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‘Nervous’ Jimmie Johnson back at Dover hoping to avoid another rare mechanical failure

NASCAR Sprint Cup Series Cheez-It 355 - Practice

WATKINS GLEN, NY - AUGUST 05: (L-R) Jimmie Johnson, driver of the #48 Lowe’s/Jimmie Johnson Foundation Chevrolet, and crew chief Chad Knaus talk in the garage during practice for the NASCAR Sprint Cup Series Cheez-It 355 at Watkins Glen International on August 5, 2016 in Watkins Glen, New York. (Photo by Robert Laberge/Getty Images)

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CONCORD, N.C. – Jimmie Johnson will enter Sunday’s Chase for the Sprint Cup cutoff race at Dover International Speedway untroubled by some predictions he won’t advance from the Round of 16 for the second consecutive year.

He also seems unflustered about the fluke mechanical problem that stunningly eliminated his No. 48 Chevrolet from last year’s NASCAR playoffs.

An axle seal failure relegated Johnson to a 41st-place finish last year at Dover, where he has a record 10 victories. Johnson said the team exhaustively evaluated the problem before reaching a helpless conclusion: The problem can’t be avoided.

“That’s one of the weakest parts of the car, and so much has evolved and changed but those axle seals,” he said Wednesday at Charlotte Motor Speedway during an event promoting breast cancer awareness and research. “They’re the same axle seals that I’ve ever raced on. We’ve all been nervous of them. Occasionally, you have a failure.”

Not that often, though. During his 15 seasons in Sprint Cup, Johnson estimates the $5 part has failed about a half-dozen times and never at such a critical juncture.

“There was nothing we could do,” Johnson said, pausing to smile. “Which is an answer that (crew chief) Chad Knaus does not like, as you can imagine.”

His team also might not like being tagged as a trendy pick among news media as an early exit from the Chase for the Sprint Cup. The six-time series champion, though, said he’s been oblivious to such forecasts and wouldn’t have disagreed with some of them until recently.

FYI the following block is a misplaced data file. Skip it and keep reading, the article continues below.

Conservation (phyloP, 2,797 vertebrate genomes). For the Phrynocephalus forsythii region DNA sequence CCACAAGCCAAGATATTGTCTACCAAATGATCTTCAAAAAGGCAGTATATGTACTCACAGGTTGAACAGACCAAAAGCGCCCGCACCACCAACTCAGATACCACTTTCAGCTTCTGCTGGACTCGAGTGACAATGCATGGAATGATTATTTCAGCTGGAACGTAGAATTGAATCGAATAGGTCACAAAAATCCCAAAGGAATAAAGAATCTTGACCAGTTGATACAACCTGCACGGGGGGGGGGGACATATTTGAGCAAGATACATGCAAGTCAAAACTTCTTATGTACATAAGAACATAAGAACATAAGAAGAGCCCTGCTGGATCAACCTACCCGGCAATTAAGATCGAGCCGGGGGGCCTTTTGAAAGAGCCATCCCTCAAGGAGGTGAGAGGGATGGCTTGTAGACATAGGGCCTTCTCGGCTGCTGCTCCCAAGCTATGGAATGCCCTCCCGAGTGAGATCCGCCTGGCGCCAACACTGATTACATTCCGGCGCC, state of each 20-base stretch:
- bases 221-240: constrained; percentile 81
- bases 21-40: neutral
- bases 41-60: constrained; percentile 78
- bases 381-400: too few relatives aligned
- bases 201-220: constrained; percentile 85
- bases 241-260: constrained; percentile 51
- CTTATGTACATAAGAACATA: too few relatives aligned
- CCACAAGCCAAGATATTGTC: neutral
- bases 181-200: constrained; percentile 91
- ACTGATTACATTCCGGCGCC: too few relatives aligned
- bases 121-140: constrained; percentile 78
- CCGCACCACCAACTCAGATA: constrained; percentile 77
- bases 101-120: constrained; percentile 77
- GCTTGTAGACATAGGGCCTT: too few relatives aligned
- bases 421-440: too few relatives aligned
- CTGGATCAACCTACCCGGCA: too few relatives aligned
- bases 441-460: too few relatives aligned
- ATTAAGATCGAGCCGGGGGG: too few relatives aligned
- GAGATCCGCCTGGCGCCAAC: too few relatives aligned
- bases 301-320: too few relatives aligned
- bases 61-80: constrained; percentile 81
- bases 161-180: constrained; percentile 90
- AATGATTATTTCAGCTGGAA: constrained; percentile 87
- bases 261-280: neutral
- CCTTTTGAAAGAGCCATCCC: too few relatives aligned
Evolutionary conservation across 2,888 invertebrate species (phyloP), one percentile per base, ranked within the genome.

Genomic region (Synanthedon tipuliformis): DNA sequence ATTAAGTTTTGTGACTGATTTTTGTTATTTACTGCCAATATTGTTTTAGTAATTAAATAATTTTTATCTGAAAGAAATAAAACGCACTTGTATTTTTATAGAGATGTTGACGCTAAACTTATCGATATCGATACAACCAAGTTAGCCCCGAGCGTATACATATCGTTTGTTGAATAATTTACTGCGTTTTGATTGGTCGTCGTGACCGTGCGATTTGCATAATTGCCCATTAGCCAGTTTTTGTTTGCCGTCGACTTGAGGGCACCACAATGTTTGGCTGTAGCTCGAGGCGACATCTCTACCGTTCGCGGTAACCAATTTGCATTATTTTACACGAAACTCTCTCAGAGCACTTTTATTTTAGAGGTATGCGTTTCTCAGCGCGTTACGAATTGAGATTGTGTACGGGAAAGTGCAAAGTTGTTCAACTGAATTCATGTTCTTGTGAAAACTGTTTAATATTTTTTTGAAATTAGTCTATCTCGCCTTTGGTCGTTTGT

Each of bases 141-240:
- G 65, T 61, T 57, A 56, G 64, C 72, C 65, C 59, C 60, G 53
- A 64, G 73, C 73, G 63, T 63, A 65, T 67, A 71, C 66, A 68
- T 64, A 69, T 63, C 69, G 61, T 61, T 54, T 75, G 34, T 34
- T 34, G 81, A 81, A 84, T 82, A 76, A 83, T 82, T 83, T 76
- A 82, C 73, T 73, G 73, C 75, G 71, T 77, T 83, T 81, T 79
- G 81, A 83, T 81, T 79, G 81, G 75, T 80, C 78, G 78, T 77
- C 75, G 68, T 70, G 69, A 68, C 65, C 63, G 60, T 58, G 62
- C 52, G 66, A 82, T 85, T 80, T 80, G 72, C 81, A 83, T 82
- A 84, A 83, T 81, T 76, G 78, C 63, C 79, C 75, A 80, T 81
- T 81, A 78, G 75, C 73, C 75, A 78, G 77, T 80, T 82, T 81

“No, I can’t say we’ve talked about it,” he said. “I haven’t heard or noticed (the predictions). In the summer leading into the Chase, I think we were fast enough to move out of the first round, but I wouldn’t have put us in championship-caliber position.

“I think we’re still building that way, and I feel right now in my heart that we can be one of the final four, but we still need some more work to go to (the season finale) and dominate the race and win as we think we’ll need to be the champion.”

After he and Hendrick Motorsports teammate Chase Elliott combined to lead 193 of 270 laps in the playoff opener at Chicagoland Speedway, Johnson believes Hendrick will put at least one Chevy in the championship finale.

“I have that confidence in how we’ve competed on a variety of tracks and the consistent speed we’ve had for the last two months,” he said. “It’s there. It’s just up to us to execute and get the job done.”

With an 18-point lead on 13th place, Johnson would clinch a berth in the Round of 12 with a top 10 Sunday and likely would be safe with a top 20. But after carrying a 27-point cushion into Dover last year, the pressure still remains.

“Man, when the Chase starts, you’re nervous every lap at every track,” he said. “There’s no way around it. There’s so much on the line. You build all year for this moment.

“Usually your past experiences cause you to be more nervous and concerned for whatever reason. So yeah, definitely nervous. Absolutely.”